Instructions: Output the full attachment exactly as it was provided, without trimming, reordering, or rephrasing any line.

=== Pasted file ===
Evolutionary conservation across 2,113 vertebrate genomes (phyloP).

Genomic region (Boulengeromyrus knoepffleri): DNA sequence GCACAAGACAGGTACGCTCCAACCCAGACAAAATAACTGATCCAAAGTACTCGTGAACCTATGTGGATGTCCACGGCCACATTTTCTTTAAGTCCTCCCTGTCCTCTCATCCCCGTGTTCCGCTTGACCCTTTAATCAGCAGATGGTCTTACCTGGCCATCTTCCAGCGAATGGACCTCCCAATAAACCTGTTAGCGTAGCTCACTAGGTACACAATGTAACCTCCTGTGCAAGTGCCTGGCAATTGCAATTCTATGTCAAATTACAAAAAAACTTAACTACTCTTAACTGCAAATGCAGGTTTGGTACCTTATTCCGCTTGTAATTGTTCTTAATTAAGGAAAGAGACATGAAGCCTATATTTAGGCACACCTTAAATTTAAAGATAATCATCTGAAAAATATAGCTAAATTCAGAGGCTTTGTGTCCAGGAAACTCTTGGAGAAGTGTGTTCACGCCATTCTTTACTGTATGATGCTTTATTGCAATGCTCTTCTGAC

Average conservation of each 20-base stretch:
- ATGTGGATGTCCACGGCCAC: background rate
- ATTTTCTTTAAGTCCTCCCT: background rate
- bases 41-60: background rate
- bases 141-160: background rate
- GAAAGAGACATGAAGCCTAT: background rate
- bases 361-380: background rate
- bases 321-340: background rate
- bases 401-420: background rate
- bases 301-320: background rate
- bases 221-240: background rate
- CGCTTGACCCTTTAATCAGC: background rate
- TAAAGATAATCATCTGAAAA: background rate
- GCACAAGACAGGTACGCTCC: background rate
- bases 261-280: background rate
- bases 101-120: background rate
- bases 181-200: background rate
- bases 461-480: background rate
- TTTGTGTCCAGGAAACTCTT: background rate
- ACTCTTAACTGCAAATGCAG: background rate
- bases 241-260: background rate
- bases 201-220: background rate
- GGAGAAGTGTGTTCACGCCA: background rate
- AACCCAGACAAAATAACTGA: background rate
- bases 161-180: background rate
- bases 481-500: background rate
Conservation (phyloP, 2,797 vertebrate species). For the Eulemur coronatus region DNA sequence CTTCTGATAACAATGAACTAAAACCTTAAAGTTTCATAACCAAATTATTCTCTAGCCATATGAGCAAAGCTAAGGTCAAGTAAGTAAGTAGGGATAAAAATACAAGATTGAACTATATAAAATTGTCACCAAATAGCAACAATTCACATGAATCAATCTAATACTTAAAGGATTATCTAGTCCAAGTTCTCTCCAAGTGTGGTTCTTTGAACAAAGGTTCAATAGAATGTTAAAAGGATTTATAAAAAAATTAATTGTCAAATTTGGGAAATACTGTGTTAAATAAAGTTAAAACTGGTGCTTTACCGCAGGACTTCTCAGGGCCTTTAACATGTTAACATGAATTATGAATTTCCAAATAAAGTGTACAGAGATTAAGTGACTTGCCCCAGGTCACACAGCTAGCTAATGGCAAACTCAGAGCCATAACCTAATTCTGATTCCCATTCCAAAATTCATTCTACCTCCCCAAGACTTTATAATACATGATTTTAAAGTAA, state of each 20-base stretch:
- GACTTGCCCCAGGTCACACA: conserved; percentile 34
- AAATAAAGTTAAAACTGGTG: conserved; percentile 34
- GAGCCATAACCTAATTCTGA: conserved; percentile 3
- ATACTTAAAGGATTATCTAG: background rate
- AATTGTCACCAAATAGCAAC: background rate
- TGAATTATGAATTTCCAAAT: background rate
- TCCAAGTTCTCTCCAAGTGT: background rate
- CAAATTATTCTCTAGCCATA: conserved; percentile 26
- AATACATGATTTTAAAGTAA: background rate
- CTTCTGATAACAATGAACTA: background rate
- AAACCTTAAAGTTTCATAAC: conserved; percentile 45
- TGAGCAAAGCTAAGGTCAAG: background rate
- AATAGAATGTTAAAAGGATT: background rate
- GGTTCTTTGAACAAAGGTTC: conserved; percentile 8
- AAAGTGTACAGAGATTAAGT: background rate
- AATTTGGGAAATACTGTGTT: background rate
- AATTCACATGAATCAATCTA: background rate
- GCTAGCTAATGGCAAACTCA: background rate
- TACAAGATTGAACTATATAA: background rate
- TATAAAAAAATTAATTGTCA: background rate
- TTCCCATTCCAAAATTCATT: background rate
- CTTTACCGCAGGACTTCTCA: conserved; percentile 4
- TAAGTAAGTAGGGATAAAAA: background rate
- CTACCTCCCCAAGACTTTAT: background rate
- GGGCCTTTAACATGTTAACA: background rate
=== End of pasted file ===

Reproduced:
Evolutionary conservation across 2,113 vertebrate genomes (phyloP).

Genomic region (Boulengeromyrus knoepffleri): DNA sequence GCACAAGACAGGTACGCTCCAACCCAGACAAAATAACTGATCCAAAGTACTCGTGAACCTATGTGGATGTCCACGGCCACATTTTCTTTAAGTCCTCCCTGTCCTCTCATCCCCGTGTTCCGCTTGACCCTTTAATCAGCAGATGGTCTTACCTGGCCATCTTCCAGCGAATGGACCTCCCAATAAACCTGTTAGCGTAGCTCACTAGGTACACAATGTAACCTCCTGTGCAAGTGCCTGGCAATTGCAATTCTATGTCAAATTACAAAAAAACTTAACTACTCTTAACTGCAAATGCAGGTTTGGTACCTTATTCCGCTTGTAATTGTTCTTAATTAAGGAAAGAGACATGAAGCCTATATTTAGGCACACCTTAAATTTAAAGATAATCATCTGAAAAATATAGCTAAATTCAGAGGCTTTGTGTCCAGGAAACTCTTGGAGAAGTGTGTTCACGCCATTCTTTACTGTATGATGCTTTATTGCAATGCTCTTCTGAC

Average conservation of each 20-base stretch:
- ATGTGGATGTCCACGGCCAC: background rate
- ATTTTCTTTAAGTCCTCCCT: background rate
- bases 41-60: background rate
- bases 141-160: background rate
- GAAAGAGACATGAAGCCTAT: background rate
- bases 361-380: background rate
- bases 321-340: background rate
- bases 401-420: background rate
- bases 301-320: background rate
- bases 221-240: background rate
- CGCTTGACCCTTTAATCAGC: background rate
- TAAAGATAATCATCTGAAAA: background rate
- GCACAAGACAGGTACGCTCC: background rate
- bases 261-280: background rate
- bases 101-120: background rate
- bases 181-200: background rate
- bases 461-480: background rate
- TTTGTGTCCAGGAAACTCTT: background rate
- ACTCTTAACTGCAAATGCAG: background rate
- bases 241-260: background rate
- bases 201-220: background rate
- GGAGAAGTGTGTTCACGCCA: background rate
- AACCCAGACAAAATAACTGA: background rate
- bases 161-180: background rate
- bases 481-500: background rate
Conservation (phyloP, 2,797 vertebrate species). For the Eulemur coronatus region DNA sequence CTTCTGATAACAATGAACTAAAACCTTAAAGTTTCATAACCAAATTATTCTCTAGCCATATGAGCAAAGCTAAGGTCAAGTAAGTAAGTAGGGATAAAAATACAAGATTGAACTATATAAAATTGTCACCAAATAGCAACAATTCACATGAATCAATCTAATACTTAAAGGATTATCTAGTCCAAGTTCTCTCCAAGTGTGGTTCTTTGAACAAAGGTTCAATAGAATGTTAAAAGGATTTATAAAAAAATTAATTGTCAAATTTGGGAAATACTGTGTTAAATAAAGTTAAAACTGGTGCTTTACCGCAGGACTTCTCAGGGCCTTTAACATGTTAACATGAATTATGAATTTCCAAATAAAGTGTACAGAGATTAAGTGACTTGCCCCAGGTCACACAGCTAGCTAATGGCAAACTCAGAGCCATAACCTAATTCTGATTCCCATTCCAAAATTCATTCTACCTCCCCAAGACTTTATAATACATGATTTTAAAGTAA, state of each 20-base stretch:
- GACTTGCCCCAGGTCACACA: conserved; percentile 34
- AAATAAAGTTAAAACTGGTG: conserved; percentile 34
- GAGCCATAACCTAATTCTGA: conserved; percentile 3
- ATACTTAAAGGATTATCTAG: background rate
- AATTGTCACCAAATAGCAAC: background rate
- TGAATTATGAATTTCCAAAT: background rate
- TCCAAGTTCTCTCCAAGTGT: background rate
- CAAATTATTCTCTAGCCATA: conserved; percentile 26
- AATACATGATTTTAAAGTAA: background rate
- CTTCTGATAACAATGAACTA: background rate
- AAACCTTAAAGTTTCATAAC: conserved; percentile 45
- TGAGCAAAGCTAAGGTCAAG: background rate
- AATAGAATGTTAAAAGGATT: background rate
- GGTTCTTTGAACAAAGGTTC: conserved; percentile 8
- AAAGTGTACAGAGATTAAGT: background rate
- AATTTGGGAAATACTGTGTT: background rate
- AATTCACATGAATCAATCTA: background rate
- GCTAGCTAATGGCAAACTCA: background rate
- TACAAGATTGAACTATATAA: background rate
- TATAAAAAAATTAATTGTCA: background rate
- TTCCCATTCCAAAATTCATT: background rate
- CTTTACCGCAGGACTTCTCA: conserved; percentile 4
- TAAGTAAGTAGGGATAAAAA: background rate
- CTACCTCCCCAAGACTTTAT: background rate
- GGGCCTTTAACATGTTAACA: background rate